As you may know, the new 9.0 version of ReSharper has the ability to show the dependencies between different types (classes, structs, interfaces, both from the source code or from assemblies) in a nicely layouted diagram. Frankly speaking, I'm not a big fan of diagrams, but it turned out that some cases can be really displayed in a diagram much more efficiently than via some old-school tools (tree presentation, or a plain list). For instance - 'Project Dependecny Diagram' in ReSharper 8 which can be really efficient in observing the architecture of my solution.
Lots of stuff can be done, by using new ReSharper type dependency diagram, but in this short article I want to share my 3 real use cases of how the Type Dependency Diagram can be used. Used for a real software engineering tasks, not for useless formal reports.
1. ObservingFirst of all this feature allows me to understand others code much more easily. Most often the specific subsystem's source code is located in a separate project or in a folder, or even in a bunch of projects located in a special solution folder. In all this cases I can build type dependency diagram easily from the Solution Explorer context menu.
If my initial scope of types is not big (~15 types) the diagram can really help with understanding what is going on here. It shows usages, aggregation and inheritance dependencies by default and I can also include so called 'Return type' and 'Ctor injection' usages.
If the scope of types I'm going to investigate is too big, there is no sense to display all these in on diagram - it would be just a useless mess. However, what might be useful is to group the big diagram by project structure, so the diagram will show me which folders depends on which.
The popup on the screenshot above is shown just after I hover the mouse on a folded edge. It can show me briefly what types are referencing each other, but of course I can expand folded node and see whole overview.
There are several ways to add more types to the diagram
1. Drag n drop files, folders, projects from Solution Explorer to the Diagram
2. Embedded Go-to-type that either navigates to already displayed types or adds new ones. Btw, I don't need even to place a caret there. Just start typing and that's it.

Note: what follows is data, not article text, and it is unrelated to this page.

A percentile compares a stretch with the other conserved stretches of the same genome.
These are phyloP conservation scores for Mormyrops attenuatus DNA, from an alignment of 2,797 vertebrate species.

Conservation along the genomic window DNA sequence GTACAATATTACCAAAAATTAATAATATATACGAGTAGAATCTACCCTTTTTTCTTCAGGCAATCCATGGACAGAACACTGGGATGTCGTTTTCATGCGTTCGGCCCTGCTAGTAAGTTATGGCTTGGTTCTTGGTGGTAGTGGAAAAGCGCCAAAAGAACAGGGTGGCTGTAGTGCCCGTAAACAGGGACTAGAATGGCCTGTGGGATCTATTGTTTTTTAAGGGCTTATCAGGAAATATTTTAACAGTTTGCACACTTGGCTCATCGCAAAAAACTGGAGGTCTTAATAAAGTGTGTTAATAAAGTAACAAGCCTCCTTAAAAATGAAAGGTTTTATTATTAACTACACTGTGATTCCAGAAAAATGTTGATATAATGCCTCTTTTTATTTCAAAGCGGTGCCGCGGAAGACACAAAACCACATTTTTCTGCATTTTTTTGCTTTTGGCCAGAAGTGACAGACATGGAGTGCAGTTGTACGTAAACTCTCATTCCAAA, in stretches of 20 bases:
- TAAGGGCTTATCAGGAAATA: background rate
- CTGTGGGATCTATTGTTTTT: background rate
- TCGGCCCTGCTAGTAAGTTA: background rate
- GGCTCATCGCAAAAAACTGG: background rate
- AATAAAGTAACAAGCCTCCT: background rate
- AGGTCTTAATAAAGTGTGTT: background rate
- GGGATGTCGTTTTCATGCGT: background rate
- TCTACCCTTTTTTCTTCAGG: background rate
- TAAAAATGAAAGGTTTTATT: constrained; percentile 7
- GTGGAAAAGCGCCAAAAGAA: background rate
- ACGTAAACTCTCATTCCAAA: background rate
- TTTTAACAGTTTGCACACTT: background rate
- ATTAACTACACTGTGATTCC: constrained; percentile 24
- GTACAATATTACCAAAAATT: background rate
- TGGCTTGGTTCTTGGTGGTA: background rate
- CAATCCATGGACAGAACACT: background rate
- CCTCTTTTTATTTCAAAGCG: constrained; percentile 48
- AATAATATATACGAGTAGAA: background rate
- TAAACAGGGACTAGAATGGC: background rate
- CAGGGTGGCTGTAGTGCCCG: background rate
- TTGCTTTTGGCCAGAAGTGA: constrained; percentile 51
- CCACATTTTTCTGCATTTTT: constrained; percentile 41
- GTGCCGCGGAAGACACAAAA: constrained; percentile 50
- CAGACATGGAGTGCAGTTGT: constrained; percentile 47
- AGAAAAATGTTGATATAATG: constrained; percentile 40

3. Rich Popup UI that allows me to add all related types to the specified node (both type's and project folder's nodes)
4. Drag'n'drop from text. For instance I can select the text with a type's name and drop it to the canvas.
2. Understanding the usage of external modulesActually you might already knew about 'Show Modules External to Scope' ReSharper's feature and used it to investigate external usages of a module. The problem with this feature is its representation. You cannot really display many-to-many relations in a tree view. So on diagram I can explore such relations much more easily. To do that I can open a context menu on assembly reference(s) in Solution Explorer and click 'Show Usages On Diagram' button
For instance, I would like to see how do I use WPF libraries in my project. And ReSharper 9.0 solves this task pretty well. The following screenshot illustrates what I've got on the diagram:
3. Move to folder refactoring via Drag'n'Drop
ReSharper's 'Move to folder refactoring' is one of my favorites. It's priceless when I have to move lots of code between the projects in a big solution. In brief, ReSharper automatically analyzes and displays all possible conflicts for the desired move, then physically moves and updates all usages across the whole solution. So it turned out for me that this powerful refactoring is super efficient on a diagram! Mostly because I don't need to look through a huge Solution Explorer's tree to find a specific project folder - all needed project folders are already on the diagram.
In the following example the class ReSharperDaemonVsBulbRemover is located in VB language folder - which is incorrect, it should be move up. Instead of searching the name of a parent folder, now I can perform a refactoring just with a single move.
ReSharper will notice me on any refactoring to avoid unnecessary drops :) I can also uncheck the toggle button to disable this functionality at all. In this case move a dragged node will just expand the container which might be useful for layouting purposes.
These are the most used cases for me personally. However I think that this tool might be useful for other real use cases. If you have some - please share!:)